Sophhhowa
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I know how to do it in theory and I know the answer is 3.
Is it possible to do with rules
Z=x+y dz^2 = dx^2 + dy^2
Z=x^n y^m fz^2 = (n fx)^2 + (m fy)^2

Or do you *have to* go down the differentiation route. I know the method for differentiation but it gets a bit nasty.

How would you do it?


* fz is the fractional error in z
dz is the absolute error in z
Last edited by Sophhhowa; 1 month ago
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tej3141
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What subject is this and the year? I'm assuming its university
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Sophhhowa
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(Original post by tej3141)
What subject is this and the year? I'm assuming its university
First year physics
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tej3141
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(Original post by Sophhhowa)
First year physics
Thanks. I though so
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Stonebridge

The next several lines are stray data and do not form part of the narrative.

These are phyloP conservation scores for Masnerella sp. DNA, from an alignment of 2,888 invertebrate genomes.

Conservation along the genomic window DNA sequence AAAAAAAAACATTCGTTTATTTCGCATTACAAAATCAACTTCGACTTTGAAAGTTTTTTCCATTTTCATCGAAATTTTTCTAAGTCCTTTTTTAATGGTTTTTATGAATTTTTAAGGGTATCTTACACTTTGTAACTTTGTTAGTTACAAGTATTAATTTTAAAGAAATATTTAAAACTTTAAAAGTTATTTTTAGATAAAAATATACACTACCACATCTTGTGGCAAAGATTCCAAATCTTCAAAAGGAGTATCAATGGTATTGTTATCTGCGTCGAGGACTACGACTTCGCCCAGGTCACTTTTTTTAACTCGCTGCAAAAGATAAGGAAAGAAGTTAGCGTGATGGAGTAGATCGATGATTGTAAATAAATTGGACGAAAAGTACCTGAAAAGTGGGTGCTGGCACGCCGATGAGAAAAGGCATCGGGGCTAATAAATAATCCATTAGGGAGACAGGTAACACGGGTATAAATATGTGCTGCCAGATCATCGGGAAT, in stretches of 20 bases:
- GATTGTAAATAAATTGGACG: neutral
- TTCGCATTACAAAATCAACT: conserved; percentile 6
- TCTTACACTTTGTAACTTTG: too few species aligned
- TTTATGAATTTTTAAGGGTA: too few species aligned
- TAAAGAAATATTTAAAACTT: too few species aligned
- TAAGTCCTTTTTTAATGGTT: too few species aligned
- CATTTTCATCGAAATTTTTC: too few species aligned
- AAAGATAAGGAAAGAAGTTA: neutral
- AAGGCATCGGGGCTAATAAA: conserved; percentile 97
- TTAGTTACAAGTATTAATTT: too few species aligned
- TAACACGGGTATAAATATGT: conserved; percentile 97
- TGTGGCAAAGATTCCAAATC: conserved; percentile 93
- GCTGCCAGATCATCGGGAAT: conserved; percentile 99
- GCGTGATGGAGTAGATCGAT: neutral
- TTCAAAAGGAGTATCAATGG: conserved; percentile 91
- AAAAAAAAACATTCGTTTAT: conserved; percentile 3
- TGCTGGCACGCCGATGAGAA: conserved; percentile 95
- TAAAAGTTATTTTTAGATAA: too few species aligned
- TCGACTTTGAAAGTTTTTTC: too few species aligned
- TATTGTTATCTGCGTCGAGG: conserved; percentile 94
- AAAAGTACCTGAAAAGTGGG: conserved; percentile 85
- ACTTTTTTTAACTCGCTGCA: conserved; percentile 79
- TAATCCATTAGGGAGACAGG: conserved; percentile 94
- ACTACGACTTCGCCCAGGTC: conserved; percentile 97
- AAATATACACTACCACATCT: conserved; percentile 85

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Unless you've been taught otherwise in your first year, the usual way to do this is similar to the A-Level method where you combine %age or fractional errors.
In this case, the % errors are very small, so it is a good method.
eg
R is 2%
w is 1% (10/1000)
C is 1% (0.05/5.00)

The absolute error in Z2 is equal to the absolute error in R2 plus the absolute error in 1/(wC)2
The % error in R2 is 2 x %error in R
Work out the absolute error in R2 from this % error
The % error in (1/wC)2 is 2 x (% error in w plus % error in C)
From that find the absolute error in (1/wC)2
Add those 2 absolute errors together as in step 1, to find the absolute error in Z2

Can you do the rest (absolute error in Z) yourself?
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